her other child. Is that true or are they lying to keep my birthmother’s secret? Maybe she even has more children than they realize. After living a life of lies, you never know who you can and cannot trust. I will not stop looking for my brother. I only pray the end of my journey, doesn’t lead me to a grave. Whether or not he is a good man or a horrible human being, is irrelevant. As an adult, I deserve the chance to decide that for myself.
I haven’t spoken to my birthmother in over a year, and I have no intention of contacting her again soon. The very last thing I remember was wishing her a happy birthday. I send her a card for Thanksgiving, hoping my kindness would encourage her to treat me with the slightest amount of affection. I even wished her a happy birthday. I had hoped in doing so, she would call me a month later during mine. I guess I was wrong. I got another hysterical phone call. She had discovered a family member send me a photo though Facebook. She had only called to tell me to stay out of her business. I made a decision that same day. I could not continue to allow myself to keep getting hurt over and over again. I had to end it. At that moment I knew that this would be the last time I spoke with her.
When people ask me about her, I simply shake my head. Maybe it will take another 30 years before I allow myself to become that susceptible to the pain all over again. Lots of people might say to give her time. She is hurting. Why does it feel like everything is about her? Her secrecy still controls my right to know the truth. If adoption is supposed to be about the best interest of the child, why isn’t it? Of all parties involved, adoptees are the only ones who get no choice in our adoptions. What most non-adoptees and family members do not understand is that every day is a struggle. Although a few other family members have accepted me, I don’t know if I will ever feel like a true member of their family. The only thing worse than not having a family is having 2 families and feeling like a stranger in both of them. I will someday find my brother and my birthfather. I love it
when people somewhat affectionately tell you not to search, because they don’t want you to get hurt. I think what most people don’t understand is that we’re already hurt. I do not regret my decision to search. It was one of the best decisions I have made. While most people I know discover who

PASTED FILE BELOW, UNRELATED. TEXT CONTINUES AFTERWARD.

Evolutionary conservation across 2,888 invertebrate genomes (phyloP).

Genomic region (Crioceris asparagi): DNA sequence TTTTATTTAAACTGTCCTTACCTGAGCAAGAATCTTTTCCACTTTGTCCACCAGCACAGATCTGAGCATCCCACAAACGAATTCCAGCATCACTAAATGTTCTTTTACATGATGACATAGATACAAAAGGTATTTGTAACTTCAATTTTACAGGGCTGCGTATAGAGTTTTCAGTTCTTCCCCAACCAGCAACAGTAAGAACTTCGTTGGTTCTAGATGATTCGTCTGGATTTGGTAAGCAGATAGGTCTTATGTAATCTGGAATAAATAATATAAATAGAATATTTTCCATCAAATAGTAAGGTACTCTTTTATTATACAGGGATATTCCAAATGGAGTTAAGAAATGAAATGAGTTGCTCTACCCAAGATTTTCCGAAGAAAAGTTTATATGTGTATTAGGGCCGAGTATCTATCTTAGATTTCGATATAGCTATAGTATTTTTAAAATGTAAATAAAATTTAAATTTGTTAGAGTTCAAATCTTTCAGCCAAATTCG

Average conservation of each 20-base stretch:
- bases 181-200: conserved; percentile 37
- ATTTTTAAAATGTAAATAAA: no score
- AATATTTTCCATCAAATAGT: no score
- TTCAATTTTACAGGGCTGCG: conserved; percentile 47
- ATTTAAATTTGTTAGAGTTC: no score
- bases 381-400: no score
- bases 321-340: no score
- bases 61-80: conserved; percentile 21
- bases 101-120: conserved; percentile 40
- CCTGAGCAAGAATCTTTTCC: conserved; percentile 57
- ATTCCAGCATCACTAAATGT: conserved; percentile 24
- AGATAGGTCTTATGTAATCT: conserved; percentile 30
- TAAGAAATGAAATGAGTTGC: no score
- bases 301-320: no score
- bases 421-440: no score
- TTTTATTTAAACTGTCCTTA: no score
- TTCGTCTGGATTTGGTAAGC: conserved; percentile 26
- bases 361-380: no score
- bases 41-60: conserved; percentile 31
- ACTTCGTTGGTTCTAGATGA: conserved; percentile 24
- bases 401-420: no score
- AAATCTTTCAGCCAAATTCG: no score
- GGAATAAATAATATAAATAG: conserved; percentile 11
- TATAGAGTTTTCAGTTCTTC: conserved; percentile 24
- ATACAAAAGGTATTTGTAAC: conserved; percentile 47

they are in high school or college, I have just begun to do so. None of this has been easy and I am sure more challenges will come, but I will continue to stay strong. No matter how much people try to understand you, they never will come close to knowing the lifelong trauma of being forced to grow up as someone you were not born to be.
V. Marie I am a reunited adoptee from Louisiana. I earned my B.A. in sociology from The University of New Orleans in 2005. My experience through adoption lead me to earn my M.A. in Community Counseling from Webster University in 2013.
I was adopted at 6 weeks old. My adoptive parents love me very much, but they weren’t ready to deal with the challenges that came with an adopted child. They supported me my entire life, but they could not heal my pain. As I grew up, I began to see even more diffrences between my adoptive family and myself. I longed to know where I fit belonged. Around the year 2005, I began actively searching. I had doors slammed in my face and others who told me to give up and be grateful for what I had. I found my birthmother around 2012, and it was hardly the heartfelt reunion I had hoped for. However, I will not let that stop me from seeking the truth and searching for my birthfather and my brother. I have to be strong and keep going. The truth is that I was an unwanted baby. My birthmother made a conscience decision not to be a mother to her children. My birthfamily will never understand what I have gone though emotionally as an adopted person. I am still treated like an outsider by many of them. I have been fortunate to be welcomed by a handful of cousins. And although they have good intentions, they will never understand my loss and the pain I feel when I’m around them. I believe that adoption can a wonderful thing, but we have to remember that it doesn’t without loss. What I yearn for most is to have a family of my own.